The Daily Republican
17 Nov 1899, Friday Page 3
HOW CROP IS HARVESTED
The narrow, yellow petals wither and fall away, or turn brown and sere, and then the harvesting of this most unique crop begins. The heads are cut off the stalks by hand and thrown into a wagon. After being carefully dried they have lost all their beauty and are dark, angular, ugly things that impress one most with their size. Some of the flowers are as large in diameter as six columns of a newspaper is wide and the brown tonsure in the center is often a foot in diameter after the petals have fallen and it is dried. The seed is separated by running the heads through an ordinary threshing machine cylinder, which knocks the seeds from the pockets in which they are embedded. The operation of cleaning is rather crude yet, there being no special machines for the purpose.
The yield per acre varies greatly. A field of flowers only as large as a dessert plate will not have half the amount of seed as a field of flowers as large as a half-bushel. Almost any kind of land with slight attention will yield 600 pounds to the acre, and crops of 1600 pounds to the acre are not very uncommon, although they are the result of extra attention by growers who have studied the habits and needs of the sunflower and who also have very rich land. Just now the buyers are paying from $1.25 to $1.50 per hundred pounds for the seed delivered at the warehouse. The cost of raising an acre of sunflowers is very much less than the cost of an acre of wheat or corn and the crop is much more certain. This city is the great sunflower seed market of the world, but small quantities, comparatively, are bought at Bridgeport, St. Francisville, Sumner, Birds and others of the smaller towns in this county, each station sending out several carloads in a year. The crop of 1899 is now being thrashed and sent to market and in this county will aggregate about 5,000,000 pounds in the opinion of those interested. Small quantities of sunflower seed are sent to market occasionally from widely separated points in the United States, but in no other place is the seed-raising a business.
WHERE DOES THE SEED GO?
What does the world do with 5,000,000 pounds of the seed of a plant commonly associated only with aesthetic craze? Only a few men know, and they won’t tell. The secrecy which envelops the whole matter of its use like the hint of a stage burglar, suggests that it is an adulterant. It once sold readily at ten cents a pound, which was the equivalent of nearly $2 a gallon for oil, and what oil can be used for an adulterant at such a price? The same man, Crackel, who started the whole thing here as a farmer and now handles nearly the whole crop as a dealer in grain, thought of all that. He is a man who takes excellent care of his own business and at the same time has a philanthropic interest in the doings of his neighbors down here where everybody visits everybody else. Some other people had a casual curiosity about the matter, but when they discovered that Crackel had to shamefacedly admit what he did not know and could not find out, they let it go at that. Crackel found out that the oil was pressed from the seed, and that was all.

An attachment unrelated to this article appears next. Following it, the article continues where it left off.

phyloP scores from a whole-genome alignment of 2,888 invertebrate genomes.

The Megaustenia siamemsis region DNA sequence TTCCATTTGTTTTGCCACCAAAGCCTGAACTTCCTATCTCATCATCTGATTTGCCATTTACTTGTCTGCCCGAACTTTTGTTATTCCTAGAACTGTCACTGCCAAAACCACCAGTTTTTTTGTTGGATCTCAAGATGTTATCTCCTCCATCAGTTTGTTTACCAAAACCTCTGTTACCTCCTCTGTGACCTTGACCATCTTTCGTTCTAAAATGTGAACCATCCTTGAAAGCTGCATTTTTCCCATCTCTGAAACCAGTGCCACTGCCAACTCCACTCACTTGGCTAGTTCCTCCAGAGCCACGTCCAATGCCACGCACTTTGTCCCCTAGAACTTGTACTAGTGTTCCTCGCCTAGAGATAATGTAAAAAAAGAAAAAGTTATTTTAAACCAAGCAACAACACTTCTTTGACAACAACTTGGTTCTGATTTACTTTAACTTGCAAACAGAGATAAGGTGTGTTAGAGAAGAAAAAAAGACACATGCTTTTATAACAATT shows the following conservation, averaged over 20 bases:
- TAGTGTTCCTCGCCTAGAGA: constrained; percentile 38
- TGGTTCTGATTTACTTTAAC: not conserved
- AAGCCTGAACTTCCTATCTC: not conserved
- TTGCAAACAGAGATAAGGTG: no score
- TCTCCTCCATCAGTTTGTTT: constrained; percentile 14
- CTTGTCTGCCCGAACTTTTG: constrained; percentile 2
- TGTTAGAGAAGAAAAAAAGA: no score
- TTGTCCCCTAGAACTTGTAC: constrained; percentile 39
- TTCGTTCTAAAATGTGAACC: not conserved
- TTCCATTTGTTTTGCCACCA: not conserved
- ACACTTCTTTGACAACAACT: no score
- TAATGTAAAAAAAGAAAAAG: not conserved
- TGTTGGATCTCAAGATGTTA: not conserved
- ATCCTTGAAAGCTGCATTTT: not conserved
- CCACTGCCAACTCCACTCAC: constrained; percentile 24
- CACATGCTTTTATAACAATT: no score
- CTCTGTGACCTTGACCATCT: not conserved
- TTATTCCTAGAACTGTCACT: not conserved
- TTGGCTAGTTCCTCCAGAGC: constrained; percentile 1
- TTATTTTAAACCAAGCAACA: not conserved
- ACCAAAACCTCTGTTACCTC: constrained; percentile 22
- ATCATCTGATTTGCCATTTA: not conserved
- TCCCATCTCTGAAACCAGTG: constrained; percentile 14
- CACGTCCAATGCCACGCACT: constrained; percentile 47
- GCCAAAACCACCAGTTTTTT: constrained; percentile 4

After several years’ dealing with the Cincinnati firm, who buys the seed finally, he took an excellent opportunity and made it clear that he thought he might now be admitted into the degree which enlightened about what was done with the sunflower seed. The senior member of the firm acquiesced, and after initiatory ceremonies over an altar with a big mirror behind it, he gravely told Crackel that the seed was used to feed canary birds, at the same time giving a sign by slowly lowering and raising his left eyelid. One of these days Crackel will take in a capitalist and corner the market on sunflower seed; then he will loosen up only on condition that he is allowed to see exactly what becomes of the seed in its final resting place. In the meantime the public will have to do without knowing for what the seed really is used for.
Sunflowers have always flourished here in this oldest part of the State, where Jesse K. Dubois belongs to its modern history, and George Rogers Clark passed on his way to capture the neighboring Fort Vincennes and the northwest from Great Britain. But they were used to feed chickens and to keep off “fevernnager” until recent years. It is a fact that plenty of sunflowers growing around a place will lessen the malaria there. They take up so much moisture from the ground that the latter is a less healthy culture medium for the plasmodium malaria, and perhaps the chemistry of their own existence and growth is antiseptic to that queer-shaped germ which the Italian scientist discovered to be the essence of malarial poisoning.
As a consequence of the great change in farming in Lawrence County bringing the sunflower crop into such prominence, there is more money and less malaria along the banks of Muddy Creek and in the valley of the historical Embarras River.
Thanks to N King for transcribing this article.